Fighting climate change, restoring critical wildlife habitat, providing jobs to the local community— the Garcia River Forest project represents a powerful combination of stewardship efforts that will change the way people think about forest conservation.
The 23,780-acre forest has become a model site for demonstrating the important role forests play in addressing climate change. Its ecosystems safeguard habitat for rare and threatened species. And careful, selective logging of its redwood and Douglas fir timber contributes to the local economy of Mendocino County.
In 2004, The Conservation Fund, The Nature Conservancy, the California State Coastal Conservancy and the Wildlife Conservation Board joined forces to acquire 23,780 acres of former industrial forest land in the heart of the Garcia River watershed.
The Conservation Fund owns and manages the land, while The Nature Conservancy holds a conservation easement that protects the Garcia River Forest from development and unsustainable harvest practices (and designates 1/3 of the property as a reserve).
With the goal of restoring the streams and forests while providing economic benefits to the community, the partners also recognize the potential of the Garcia River Forest to help reduce carbon emissions, which contribute to climate change.
Redwood forests can store more carbon than any other forest type on the planet. Careful forest management at the Garcia River Forest will allow this forest to grow bigger trees more quickly and capture many thousands of tons of carbon annually—in 2009, for example, the Garcia River Forest was found by independent verifiers to store 200,000 tons of CO2.
In 2008, the California Climate Action Registry—having developed the most rigorous standards for forest carbon accounting in the world—certified the Garcia River Forest as a source of carbon credits. The Conservation Fund has subsequently sold carbon credits projected to be produced by the forest through 2012, with the proceeds helping to pay for stewardship activities on the property.
The Conservation Fund manages a program of “light-touch logging” in the Garcia River Forest. In contrast to clear cutting, this method only removes one-quarter to one-third of the total timber volume in a stand and actually helps restore the young forest. By selecting and harvesting only some trees from crowded, even-age stands, The Conservation Fund is able to reduce competition for resources. The remaining trees grow bigger and stronger at a faster rate and thus store more carbon.
Additionally, by speeding growth and encouraging development of different age classes of trees, this type of management helps create complex forest habitat important to threatened and endangered species like the northern spotted owl and coho salmon.
Further, sustainable timber management bolsters the regional economy by creating jobs and by supplying the local mill with timber.
California’s North Coast redwoods represent one of the rarest forest environments in the world. The region sustains a broad array of species, including red-legged frogs, mountain beaver, northern spotted owl, marbled murrelet, coho and Chinook salmon and steelhead trout.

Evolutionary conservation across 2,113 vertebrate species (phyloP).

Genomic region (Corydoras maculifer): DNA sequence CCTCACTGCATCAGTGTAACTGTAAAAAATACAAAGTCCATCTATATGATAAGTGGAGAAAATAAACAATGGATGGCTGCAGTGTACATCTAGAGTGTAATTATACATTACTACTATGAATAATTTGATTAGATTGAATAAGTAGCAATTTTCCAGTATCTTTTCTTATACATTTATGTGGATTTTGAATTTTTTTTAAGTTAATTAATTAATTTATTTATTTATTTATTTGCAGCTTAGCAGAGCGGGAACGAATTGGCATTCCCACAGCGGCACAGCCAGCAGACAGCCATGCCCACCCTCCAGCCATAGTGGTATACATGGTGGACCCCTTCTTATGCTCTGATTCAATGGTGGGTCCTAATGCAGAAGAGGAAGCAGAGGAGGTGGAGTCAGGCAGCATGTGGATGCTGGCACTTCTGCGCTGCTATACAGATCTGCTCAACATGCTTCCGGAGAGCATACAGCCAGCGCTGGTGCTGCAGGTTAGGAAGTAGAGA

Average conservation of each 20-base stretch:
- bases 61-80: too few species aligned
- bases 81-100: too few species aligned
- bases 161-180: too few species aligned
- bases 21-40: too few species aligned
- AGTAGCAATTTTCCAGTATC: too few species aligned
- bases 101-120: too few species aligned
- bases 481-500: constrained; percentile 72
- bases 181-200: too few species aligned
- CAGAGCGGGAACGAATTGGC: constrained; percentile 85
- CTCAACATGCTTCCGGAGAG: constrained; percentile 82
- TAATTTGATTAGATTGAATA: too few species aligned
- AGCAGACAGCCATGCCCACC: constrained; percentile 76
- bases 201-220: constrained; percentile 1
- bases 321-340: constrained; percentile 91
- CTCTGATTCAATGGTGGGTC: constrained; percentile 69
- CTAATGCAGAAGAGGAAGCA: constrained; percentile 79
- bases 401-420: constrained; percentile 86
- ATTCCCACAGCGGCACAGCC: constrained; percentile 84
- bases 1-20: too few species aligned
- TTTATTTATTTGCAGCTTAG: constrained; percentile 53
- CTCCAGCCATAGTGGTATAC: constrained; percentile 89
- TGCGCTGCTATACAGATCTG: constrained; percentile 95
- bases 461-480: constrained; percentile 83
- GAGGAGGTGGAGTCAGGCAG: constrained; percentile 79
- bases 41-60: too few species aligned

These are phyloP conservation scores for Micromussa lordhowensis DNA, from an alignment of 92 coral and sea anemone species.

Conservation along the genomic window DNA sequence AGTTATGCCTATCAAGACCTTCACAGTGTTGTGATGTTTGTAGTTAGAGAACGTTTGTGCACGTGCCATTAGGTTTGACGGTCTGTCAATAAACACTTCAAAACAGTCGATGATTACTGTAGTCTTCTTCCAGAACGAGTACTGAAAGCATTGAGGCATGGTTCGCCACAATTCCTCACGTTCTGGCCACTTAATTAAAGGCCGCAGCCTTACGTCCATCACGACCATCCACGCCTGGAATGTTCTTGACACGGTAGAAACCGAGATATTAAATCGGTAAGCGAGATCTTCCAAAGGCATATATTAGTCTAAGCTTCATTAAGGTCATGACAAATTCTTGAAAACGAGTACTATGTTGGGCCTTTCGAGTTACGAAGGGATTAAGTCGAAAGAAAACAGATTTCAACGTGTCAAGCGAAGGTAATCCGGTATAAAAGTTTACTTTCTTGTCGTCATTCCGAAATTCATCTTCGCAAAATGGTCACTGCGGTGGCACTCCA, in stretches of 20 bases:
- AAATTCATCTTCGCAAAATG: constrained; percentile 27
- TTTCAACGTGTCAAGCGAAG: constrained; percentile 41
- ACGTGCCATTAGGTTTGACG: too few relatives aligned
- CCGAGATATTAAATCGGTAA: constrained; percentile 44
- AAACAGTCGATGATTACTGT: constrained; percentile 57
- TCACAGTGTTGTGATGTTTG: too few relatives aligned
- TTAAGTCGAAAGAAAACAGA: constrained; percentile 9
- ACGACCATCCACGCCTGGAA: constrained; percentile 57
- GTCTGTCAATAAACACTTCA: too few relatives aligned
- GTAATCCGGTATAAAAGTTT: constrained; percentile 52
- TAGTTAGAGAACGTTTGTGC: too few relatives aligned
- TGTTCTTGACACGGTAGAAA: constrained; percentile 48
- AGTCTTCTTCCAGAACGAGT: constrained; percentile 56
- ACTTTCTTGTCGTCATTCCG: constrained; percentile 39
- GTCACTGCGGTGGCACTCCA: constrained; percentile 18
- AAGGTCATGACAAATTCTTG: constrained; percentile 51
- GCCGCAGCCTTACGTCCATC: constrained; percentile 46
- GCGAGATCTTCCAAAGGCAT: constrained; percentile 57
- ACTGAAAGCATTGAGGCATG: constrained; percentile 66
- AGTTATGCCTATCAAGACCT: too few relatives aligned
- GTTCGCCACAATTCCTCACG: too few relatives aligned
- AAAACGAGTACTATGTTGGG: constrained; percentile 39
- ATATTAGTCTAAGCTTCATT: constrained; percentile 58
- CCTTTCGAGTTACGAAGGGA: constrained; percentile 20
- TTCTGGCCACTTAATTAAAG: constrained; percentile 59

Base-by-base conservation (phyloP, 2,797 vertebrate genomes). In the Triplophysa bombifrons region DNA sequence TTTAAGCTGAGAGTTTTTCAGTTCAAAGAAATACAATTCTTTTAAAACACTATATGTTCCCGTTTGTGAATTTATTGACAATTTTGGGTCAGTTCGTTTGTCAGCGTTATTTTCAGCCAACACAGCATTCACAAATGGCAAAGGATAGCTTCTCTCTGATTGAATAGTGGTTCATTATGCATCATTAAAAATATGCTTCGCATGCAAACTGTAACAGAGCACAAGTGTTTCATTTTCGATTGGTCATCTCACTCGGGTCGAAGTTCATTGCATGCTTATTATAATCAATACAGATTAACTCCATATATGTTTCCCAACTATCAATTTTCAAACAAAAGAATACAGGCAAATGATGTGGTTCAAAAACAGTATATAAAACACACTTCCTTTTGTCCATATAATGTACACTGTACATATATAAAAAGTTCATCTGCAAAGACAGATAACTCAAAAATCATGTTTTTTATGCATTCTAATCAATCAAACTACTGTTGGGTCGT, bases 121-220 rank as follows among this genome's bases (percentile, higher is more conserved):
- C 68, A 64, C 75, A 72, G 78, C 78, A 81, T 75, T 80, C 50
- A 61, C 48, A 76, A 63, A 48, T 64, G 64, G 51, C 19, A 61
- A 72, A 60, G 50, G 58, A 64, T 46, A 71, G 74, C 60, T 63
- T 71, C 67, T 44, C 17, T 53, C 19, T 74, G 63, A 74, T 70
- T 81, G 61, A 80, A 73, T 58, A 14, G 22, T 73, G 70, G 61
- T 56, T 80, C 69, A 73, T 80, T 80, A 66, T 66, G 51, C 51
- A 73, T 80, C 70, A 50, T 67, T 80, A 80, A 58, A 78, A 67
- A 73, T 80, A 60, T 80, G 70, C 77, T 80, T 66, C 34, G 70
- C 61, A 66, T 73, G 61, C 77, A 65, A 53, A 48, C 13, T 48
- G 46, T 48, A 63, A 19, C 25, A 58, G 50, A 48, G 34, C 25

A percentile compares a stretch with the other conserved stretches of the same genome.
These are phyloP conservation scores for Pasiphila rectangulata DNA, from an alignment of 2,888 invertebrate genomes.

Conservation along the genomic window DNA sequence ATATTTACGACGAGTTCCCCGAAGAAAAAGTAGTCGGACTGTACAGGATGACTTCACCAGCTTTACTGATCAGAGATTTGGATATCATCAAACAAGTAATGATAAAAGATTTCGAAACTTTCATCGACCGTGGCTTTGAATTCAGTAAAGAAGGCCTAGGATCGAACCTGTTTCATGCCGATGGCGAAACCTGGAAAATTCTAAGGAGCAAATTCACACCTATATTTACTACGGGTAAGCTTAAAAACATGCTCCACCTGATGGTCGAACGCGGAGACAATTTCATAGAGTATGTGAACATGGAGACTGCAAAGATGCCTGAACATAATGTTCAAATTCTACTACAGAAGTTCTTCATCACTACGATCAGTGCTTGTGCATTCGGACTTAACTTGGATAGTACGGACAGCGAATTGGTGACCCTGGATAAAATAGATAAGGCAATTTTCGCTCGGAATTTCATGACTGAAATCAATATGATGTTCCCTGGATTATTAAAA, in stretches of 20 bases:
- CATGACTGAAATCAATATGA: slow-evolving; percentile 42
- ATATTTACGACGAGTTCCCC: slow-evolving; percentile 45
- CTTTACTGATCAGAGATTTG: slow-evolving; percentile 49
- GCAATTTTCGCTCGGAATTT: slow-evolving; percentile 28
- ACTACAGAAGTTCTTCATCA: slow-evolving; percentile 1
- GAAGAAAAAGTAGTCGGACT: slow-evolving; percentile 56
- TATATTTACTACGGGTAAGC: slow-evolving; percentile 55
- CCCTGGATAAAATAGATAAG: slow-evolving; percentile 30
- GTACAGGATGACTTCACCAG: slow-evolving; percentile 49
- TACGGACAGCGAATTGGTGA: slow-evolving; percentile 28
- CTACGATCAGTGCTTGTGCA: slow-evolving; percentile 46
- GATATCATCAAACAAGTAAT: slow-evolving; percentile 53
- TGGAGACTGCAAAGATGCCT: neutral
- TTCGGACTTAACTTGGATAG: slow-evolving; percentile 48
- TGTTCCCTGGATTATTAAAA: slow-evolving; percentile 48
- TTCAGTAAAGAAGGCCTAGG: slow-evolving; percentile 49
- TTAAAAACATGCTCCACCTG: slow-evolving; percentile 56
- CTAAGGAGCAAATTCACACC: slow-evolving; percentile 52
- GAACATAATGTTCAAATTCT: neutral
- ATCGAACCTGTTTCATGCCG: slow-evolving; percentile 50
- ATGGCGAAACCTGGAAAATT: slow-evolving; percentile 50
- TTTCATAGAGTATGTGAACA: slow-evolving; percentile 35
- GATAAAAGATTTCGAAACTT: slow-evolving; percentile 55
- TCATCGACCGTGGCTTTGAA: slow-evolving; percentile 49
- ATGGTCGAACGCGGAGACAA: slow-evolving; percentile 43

In addition to improving forest habitat, one of the important goals of this project is to restore aquatic habitat, particularly for the coho salmon, which is threatened with extinction on the North Coast.
At the Garcia River Forest, a build-up of fine sediment from poorly constructed historic logging roads made the river and associated streams shallower, warmer and much less hospitable to coho and other species adapted to cold water. Intensive logging also greatly reduced canopy cover that shades and cools streams and reduced the quantity of naturally occurring instream wood such as fallen trees. These fallen trees provide important cover from predators and help produce the deep, cool pools in which the young salmon rear.
Coho salmon have been spotted recently in the headwaters and tributaries of the Garcia, including in several areas where they had not been seen since the mid-’90s and at one site where they had never been seen before. The project partners are hopeful that ongoing restoration investments, such as rehabilitating logging roads and installing large fallen trees in streams throughout the watershed, will improve key habitat for this endangered fish and aid in its recovery.
To measure progress toward meeting restoration goals, The Nature Conservancy and The Conservation Fund are using new technologies such as LiDAR (remote-sensing lasers deployed by aircraft) to enable scientists to efficiently measure indicators of forest health, including canopy cover, structure and complexity, as well as wildlife habitat. Stream habitat surveys are helping to measure restoration progress in the aquatic environment and to prioritize future restoration activities.
Through this monitoring, The Nature Conservancy and The Conservation Fund are not only identifying ways to improve and streamline our restoration efforts at Garcia, but are also testing new tools and techniques that could be beneficial throughout the region.
Becoming a member of the California program or donating to The Nature Conservancy are wonderful ways to participate in these efforts to fight climate change and preserve wildlife habitat. Please consider a gift today.